Second activity set-up Pour some tap water into the plastic cup. Soak the dialysis tubing in the water for about two minutes. After it has soaked, wrap a twist tie around the tubing about 1” from the end and twist it tightly. Open the other end of the tubing by gently rolling the tubing between your fingers. Don’t’ puncture the tube- handle carefully. Place a funnel in the open end and add about 3-4” of potato mixture. Gently squeeze it up into the tube until its about 1” from the end, getting out as much air as possible. Carefully add a twist tie to the opposite end. The tube should be rather limp.
continued Empty the plastic cup and pour about 1/3” of hydrogen peroxide into the bottom. Add enough tap water to fill the cup to a little over ½ full. Describe the water/hydrogen peroxide mixture. Place the potato tube into the cup of hydrogen peroxide and water and observe for 5-10 minutes. Record your observations.
Disposal After about 10 minutes, the reaction should have slowed down. If the membrane has become very full with oxygen, be careful undoing the twist tie (it’s best to open it over a sink). Contents can go down the drain. Tubing should be collected for disposal.
Comments Students should check tubing after 5 minutes, to make sure tubing isn’t too expanded as it can pop. The tubing can be reused if it doesn’t have any holes in it. It should be washed gently in warm water and soaked in warm water for a while.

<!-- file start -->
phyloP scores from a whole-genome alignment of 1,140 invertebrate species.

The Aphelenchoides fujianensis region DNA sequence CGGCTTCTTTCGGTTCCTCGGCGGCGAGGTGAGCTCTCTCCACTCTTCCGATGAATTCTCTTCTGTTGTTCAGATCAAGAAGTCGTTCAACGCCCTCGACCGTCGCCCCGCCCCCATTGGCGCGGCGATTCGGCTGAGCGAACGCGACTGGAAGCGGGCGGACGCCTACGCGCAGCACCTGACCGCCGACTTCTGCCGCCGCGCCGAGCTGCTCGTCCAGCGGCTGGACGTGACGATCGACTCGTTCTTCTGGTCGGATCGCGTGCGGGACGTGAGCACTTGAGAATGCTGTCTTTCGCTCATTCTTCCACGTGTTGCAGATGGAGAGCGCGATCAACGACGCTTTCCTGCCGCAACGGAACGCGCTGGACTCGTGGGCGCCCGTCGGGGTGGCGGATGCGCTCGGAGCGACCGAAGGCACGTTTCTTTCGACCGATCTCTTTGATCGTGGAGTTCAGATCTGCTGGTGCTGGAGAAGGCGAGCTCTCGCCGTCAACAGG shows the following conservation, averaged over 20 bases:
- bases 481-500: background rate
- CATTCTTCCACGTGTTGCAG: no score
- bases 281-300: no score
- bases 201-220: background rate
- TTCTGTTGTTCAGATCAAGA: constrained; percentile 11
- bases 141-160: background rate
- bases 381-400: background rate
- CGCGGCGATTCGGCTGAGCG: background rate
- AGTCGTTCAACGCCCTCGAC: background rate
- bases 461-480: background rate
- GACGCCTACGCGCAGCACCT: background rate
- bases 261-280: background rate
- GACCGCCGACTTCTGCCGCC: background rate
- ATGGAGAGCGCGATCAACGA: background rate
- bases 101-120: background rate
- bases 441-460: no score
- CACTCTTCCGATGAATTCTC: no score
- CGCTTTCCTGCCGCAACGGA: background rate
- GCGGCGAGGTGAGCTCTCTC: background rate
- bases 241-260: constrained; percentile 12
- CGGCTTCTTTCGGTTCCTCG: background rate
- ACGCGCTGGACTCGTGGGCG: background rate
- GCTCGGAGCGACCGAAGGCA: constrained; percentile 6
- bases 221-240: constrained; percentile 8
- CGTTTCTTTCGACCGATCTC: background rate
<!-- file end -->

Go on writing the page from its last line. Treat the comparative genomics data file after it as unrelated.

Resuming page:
Activity discussion Semi-permeable tubing will allow one-way flow of materials, simulating both the intake of raw materials and the retention of enzyme by an organelle. The enzyme in the ‘organelle’ processes the raw material and produces a definite product. Although the oxygen is retained, it will eventually be released by diffusion, as are the products of real organelles. Side reactions will occur in organelles, just as the side reaction with melanin shows. The production of melanin simulates the accumulation of waste products and demonstrates one reason why real organelles have a fixed lifetime and must eventually be replaced.
Third Activity Students will observe the mitochondria at work, since it is possible to satin this organelle in such a way as to demonstrate chemical activity. The stain used is Janus Green B which is a greenish blue under normal conditions. Removal of a pair of hydrogen atoms causes loss of color. During the normal activity of mitochondria, an enzyme- dehydrogenase- catalyzes the removal of hydrogen atoms from substrate molecules. By staining the celery molecules with Janus Green B, it is possible to watch this enzymatic reaction.